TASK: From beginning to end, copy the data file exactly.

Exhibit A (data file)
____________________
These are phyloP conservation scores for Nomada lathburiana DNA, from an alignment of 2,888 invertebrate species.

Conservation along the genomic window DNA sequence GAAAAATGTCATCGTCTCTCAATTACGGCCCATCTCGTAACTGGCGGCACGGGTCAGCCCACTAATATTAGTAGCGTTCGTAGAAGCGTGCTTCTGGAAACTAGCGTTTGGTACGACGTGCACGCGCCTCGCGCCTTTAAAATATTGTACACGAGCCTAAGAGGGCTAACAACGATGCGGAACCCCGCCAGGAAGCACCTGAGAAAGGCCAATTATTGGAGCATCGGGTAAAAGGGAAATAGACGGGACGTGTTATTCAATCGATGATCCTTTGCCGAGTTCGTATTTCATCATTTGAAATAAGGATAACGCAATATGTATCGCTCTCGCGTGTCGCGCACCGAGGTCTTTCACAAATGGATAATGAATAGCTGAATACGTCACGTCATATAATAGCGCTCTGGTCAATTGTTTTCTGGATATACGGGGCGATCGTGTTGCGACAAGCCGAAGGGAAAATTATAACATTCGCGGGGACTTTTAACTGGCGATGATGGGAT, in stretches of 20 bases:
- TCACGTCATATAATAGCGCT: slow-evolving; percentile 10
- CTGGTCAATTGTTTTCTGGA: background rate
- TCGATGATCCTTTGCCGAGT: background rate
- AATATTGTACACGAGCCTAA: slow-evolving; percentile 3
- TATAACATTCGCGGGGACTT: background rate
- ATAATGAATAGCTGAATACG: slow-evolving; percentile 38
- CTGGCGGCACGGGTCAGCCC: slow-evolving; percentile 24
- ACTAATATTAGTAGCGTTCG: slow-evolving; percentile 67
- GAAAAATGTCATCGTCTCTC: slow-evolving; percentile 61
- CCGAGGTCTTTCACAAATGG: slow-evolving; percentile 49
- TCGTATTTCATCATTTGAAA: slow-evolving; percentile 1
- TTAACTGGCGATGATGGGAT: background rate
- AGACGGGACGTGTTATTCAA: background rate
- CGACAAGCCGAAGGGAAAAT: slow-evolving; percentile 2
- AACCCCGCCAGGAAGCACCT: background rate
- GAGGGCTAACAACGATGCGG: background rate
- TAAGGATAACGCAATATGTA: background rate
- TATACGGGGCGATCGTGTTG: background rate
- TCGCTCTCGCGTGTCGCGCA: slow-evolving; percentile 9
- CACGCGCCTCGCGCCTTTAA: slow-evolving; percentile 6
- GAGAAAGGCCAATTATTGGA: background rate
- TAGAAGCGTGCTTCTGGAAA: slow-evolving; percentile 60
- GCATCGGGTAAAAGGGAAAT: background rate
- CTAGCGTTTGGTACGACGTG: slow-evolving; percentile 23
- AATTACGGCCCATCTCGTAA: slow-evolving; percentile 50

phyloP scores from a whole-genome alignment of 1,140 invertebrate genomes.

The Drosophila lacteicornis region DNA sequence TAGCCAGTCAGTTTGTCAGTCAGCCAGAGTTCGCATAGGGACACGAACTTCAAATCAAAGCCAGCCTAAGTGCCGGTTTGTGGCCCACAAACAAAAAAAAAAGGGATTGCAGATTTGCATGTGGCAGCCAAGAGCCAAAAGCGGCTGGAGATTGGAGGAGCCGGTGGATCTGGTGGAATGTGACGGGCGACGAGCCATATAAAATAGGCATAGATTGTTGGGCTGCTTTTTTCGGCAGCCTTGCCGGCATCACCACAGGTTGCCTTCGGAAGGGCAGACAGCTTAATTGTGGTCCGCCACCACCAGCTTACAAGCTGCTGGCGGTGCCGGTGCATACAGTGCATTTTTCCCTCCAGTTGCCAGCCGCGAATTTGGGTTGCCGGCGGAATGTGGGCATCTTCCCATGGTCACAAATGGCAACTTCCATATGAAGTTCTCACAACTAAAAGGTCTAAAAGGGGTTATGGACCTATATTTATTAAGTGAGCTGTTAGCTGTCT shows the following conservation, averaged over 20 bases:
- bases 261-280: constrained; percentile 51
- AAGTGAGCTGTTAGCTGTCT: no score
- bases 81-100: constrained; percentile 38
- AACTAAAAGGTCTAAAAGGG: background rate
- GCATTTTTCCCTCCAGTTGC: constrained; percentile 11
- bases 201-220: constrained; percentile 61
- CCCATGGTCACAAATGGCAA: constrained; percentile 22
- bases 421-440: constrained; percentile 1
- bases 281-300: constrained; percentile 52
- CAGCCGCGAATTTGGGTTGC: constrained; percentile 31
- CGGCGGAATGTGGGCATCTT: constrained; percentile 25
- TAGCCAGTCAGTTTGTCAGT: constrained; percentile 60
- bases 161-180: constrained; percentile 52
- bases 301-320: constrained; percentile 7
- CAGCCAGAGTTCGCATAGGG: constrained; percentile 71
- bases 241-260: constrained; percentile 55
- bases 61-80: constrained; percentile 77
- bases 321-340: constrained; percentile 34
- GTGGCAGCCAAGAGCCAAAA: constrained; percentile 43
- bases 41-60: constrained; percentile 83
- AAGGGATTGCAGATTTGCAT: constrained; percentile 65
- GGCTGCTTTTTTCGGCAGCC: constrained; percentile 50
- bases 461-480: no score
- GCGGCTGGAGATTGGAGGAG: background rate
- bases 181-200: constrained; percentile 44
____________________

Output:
These are phyloP conservation scores for Nomada lathburiana DNA, from an alignment of 2,888 invertebrate species.

Conservation along the genomic window DNA sequence GAAAAATGTCATCGTCTCTCAATTACGGCCCATCTCGTAACTGGCGGCACGGGTCAGCCCACTAATATTAGTAGCGTTCGTAGAAGCGTGCTTCTGGAAACTAGCGTTTGGTACGACGTGCACGCGCCTCGCGCCTTTAAAATATTGTACACGAGCCTAAGAGGGCTAACAACGATGCGGAACCCCGCCAGGAAGCACCTGAGAAAGGCCAATTATTGGAGCATCGGGTAAAAGGGAAATAGACGGGACGTGTTATTCAATCGATGATCCTTTGCCGAGTTCGTATTTCATCATTTGAAATAAGGATAACGCAATATGTATCGCTCTCGCGTGTCGCGCACCGAGGTCTTTCACAAATGGATAATGAATAGCTGAATACGTCACGTCATATAATAGCGCTCTGGTCAATTGTTTTCTGGATATACGGGGCGATCGTGTTGCGACAAGCCGAAGGGAAAATTATAACATTCGCGGGGACTTTTAACTGGCGATGATGGGAT, in stretches of 20 bases:
- TCACGTCATATAATAGCGCT: slow-evolving; percentile 10
- CTGGTCAATTGTTTTCTGGA: background rate
- TCGATGATCCTTTGCCGAGT: background rate
- AATATTGTACACGAGCCTAA: slow-evolving; percentile 3
- TATAACATTCGCGGGGACTT: background rate
- ATAATGAATAGCTGAATACG: slow-evolving; percentile 38
- CTGGCGGCACGGGTCAGCCC: slow-evolving; percentile 24
- ACTAATATTAGTAGCGTTCG: slow-evolving; percentile 67
- GAAAAATGTCATCGTCTCTC: slow-evolving; percentile 61
- CCGAGGTCTTTCACAAATGG: slow-evolving; percentile 49
- TCGTATTTCATCATTTGAAA: slow-evolving; percentile 1
- TTAACTGGCGATGATGGGAT: background rate
- AGACGGGACGTGTTATTCAA: background rate
- CGACAAGCCGAAGGGAAAAT: slow-evolving; percentile 2
- AACCCCGCCAGGAAGCACCT: background rate
- GAGGGCTAACAACGATGCGG: background rate
- TAAGGATAACGCAATATGTA: background rate
- TATACGGGGCGATCGTGTTG: background rate
- TCGCTCTCGCGTGTCGCGCA: slow-evolving; percentile 9
- CACGCGCCTCGCGCCTTTAA: slow-evolving; percentile 6
- GAGAAAGGCCAATTATTGGA: background rate
- TAGAAGCGTGCTTCTGGAAA: slow-evolving; percentile 60
- GCATCGGGTAAAAGGGAAAT: background rate
- CTAGCGTTTGGTACGACGTG: slow-evolving; percentile 23
- AATTACGGCCCATCTCGTAA: slow-evolving; percentile 50

phyloP scores from a whole-genome alignment of 1,140 invertebrate genomes.

The Drosophila lacteicornis region DNA sequence TAGCCAGTCAGTTTGTCAGTCAGCCAGAGTTCGCATAGGGACACGAACTTCAAATCAAAGCCAGCCTAAGTGCCGGTTTGTGGCCCACAAACAAAAAAAAAAGGGATTGCAGATTTGCATGTGGCAGCCAAGAGCCAAAAGCGGCTGGAGATTGGAGGAGCCGGTGGATCTGGTGGAATGTGACGGGCGACGAGCCATATAAAATAGGCATAGATTGTTGGGCTGCTTTTTTCGGCAGCCTTGCCGGCATCACCACAGGTTGCCTTCGGAAGGGCAGACAGCTTAATTGTGGTCCGCCACCACCAGCTTACAAGCTGCTGGCGGTGCCGGTGCATACAGTGCATTTTTCCCTCCAGTTGCCAGCCGCGAATTTGGGTTGCCGGCGGAATGTGGGCATCTTCCCATGGTCACAAATGGCAACTTCCATATGAAGTTCTCACAACTAAAAGGTCTAAAAGGGGTTATGGACCTATATTTATTAAGTGAGCTGTTAGCTGTCT shows the following conservation, averaged over 20 bases:
- bases 261-280: constrained; percentile 51
- AAGTGAGCTGTTAGCTGTCT: no score
- bases 81-100: constrained; percentile 38
- AACTAAAAGGTCTAAAAGGG: background rate
- GCATTTTTCCCTCCAGTTGC: constrained; percentile 11
- bases 201-220: constrained; percentile 61
- CCCATGGTCACAAATGGCAA: constrained; percentile 22
- bases 421-440: constrained; percentile 1
- bases 281-300: constrained; percentile 52
- CAGCCGCGAATTTGGGTTGC: constrained; percentile 31
- CGGCGGAATGTGGGCATCTT: constrained; percentile 25
- TAGCCAGTCAGTTTGTCAGT: constrained; percentile 60
- bases 161-180: constrained; percentile 52
- bases 301-320: constrained; percentile 7
- CAGCCAGAGTTCGCATAGGG: constrained; percentile 71
- bases 241-260: constrained; percentile 55
- bases 61-80: constrained; percentile 77
- bases 321-340: constrained; percentile 34
- GTGGCAGCCAAGAGCCAAAA: constrained; percentile 43
- bases 41-60: constrained; percentile 83
- AAGGGATTGCAGATTTGCAT: constrained; percentile 65
- GGCTGCTTTTTTCGGCAGCC: constrained; percentile 50
- bases 461-480: no score
- GCGGCTGGAGATTGGAGGAG: background rate
- bases 181-200: constrained; percentile 44